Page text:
Thank you for taking the time to answer!!
    Please let me know if I should post in the Home Owners Insurance section.

  2. #2
    Join Date
    Sep 2005
    Behind a Desk

    Default Re: Shared Private Road - Liability, Insurance, and Limits on Speed and Use

    You would want to insure your own property against the possibility of somebody causing damage to your home. You may be able to make a claim against the driver's insurance, but if they fight or aren't determined to have been negligent recovery from their insurer may be delayed or may not be possible.

    Generally speaking, you don't have any right to add speed bumps or otherwise interfere with the use of the road by other holders of the easement. You can post speed limit signs, but they would be advisory in nature. I am skeptical that you have any right to install gates (see Ferguson v Sharp); that could turn on the granting language. (For authority in favor of installing a gate, see Cooper v Polos). The installation of speed bumps would present similar legal issues. Any speed limit signs you post won't be binding, although as long as they don't interfere with the use of the road I doubt that there's a legal impediment to posting them.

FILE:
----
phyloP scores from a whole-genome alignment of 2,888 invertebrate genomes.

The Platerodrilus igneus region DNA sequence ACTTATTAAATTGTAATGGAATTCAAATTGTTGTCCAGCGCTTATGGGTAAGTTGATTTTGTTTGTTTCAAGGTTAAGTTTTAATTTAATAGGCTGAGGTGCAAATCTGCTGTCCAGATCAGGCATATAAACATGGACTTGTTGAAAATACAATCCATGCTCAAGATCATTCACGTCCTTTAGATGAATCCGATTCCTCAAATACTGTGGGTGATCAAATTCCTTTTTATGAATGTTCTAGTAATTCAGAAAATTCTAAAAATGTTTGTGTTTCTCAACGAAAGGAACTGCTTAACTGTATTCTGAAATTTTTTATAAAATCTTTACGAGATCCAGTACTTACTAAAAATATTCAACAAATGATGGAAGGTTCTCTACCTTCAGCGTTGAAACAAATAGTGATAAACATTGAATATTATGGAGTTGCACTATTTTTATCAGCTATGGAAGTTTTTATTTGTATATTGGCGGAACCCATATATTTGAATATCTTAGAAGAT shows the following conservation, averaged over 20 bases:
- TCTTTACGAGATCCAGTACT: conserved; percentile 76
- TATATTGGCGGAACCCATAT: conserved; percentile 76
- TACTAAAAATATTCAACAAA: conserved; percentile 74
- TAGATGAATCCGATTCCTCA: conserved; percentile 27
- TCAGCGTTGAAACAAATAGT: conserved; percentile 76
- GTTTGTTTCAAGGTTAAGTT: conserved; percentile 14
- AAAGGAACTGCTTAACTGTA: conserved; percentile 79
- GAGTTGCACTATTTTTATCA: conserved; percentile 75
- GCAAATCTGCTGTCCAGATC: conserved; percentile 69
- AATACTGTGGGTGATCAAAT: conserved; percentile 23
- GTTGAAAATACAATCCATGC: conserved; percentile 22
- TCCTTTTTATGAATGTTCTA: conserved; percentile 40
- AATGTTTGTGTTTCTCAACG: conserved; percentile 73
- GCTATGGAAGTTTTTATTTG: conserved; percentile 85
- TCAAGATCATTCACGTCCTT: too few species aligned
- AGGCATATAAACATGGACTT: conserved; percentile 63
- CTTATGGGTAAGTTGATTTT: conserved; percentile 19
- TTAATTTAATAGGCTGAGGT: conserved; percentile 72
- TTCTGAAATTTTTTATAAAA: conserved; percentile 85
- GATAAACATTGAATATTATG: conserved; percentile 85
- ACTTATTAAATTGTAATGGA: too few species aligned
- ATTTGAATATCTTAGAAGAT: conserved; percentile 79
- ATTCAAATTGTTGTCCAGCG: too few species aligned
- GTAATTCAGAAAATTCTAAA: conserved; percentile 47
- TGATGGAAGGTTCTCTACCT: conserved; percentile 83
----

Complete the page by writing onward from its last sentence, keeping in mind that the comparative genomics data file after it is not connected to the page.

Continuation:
The cost of maintaining a right-of-way could be defined by past practices. I don't see any authority dictating how costs are to be divided; it's a question you should consider running past a local real estate lawyer.

  3. #3
    Join Date
    Oct 2010

    Default Re: Shared Private Road - Liability, Insurance, and Limits on Speed and Use

    I find it hard to believe that speed humps would interfere with the use of a road when neighborhoods and subdivisions all over the country have them installed!
    Hmmm... More thinking to do...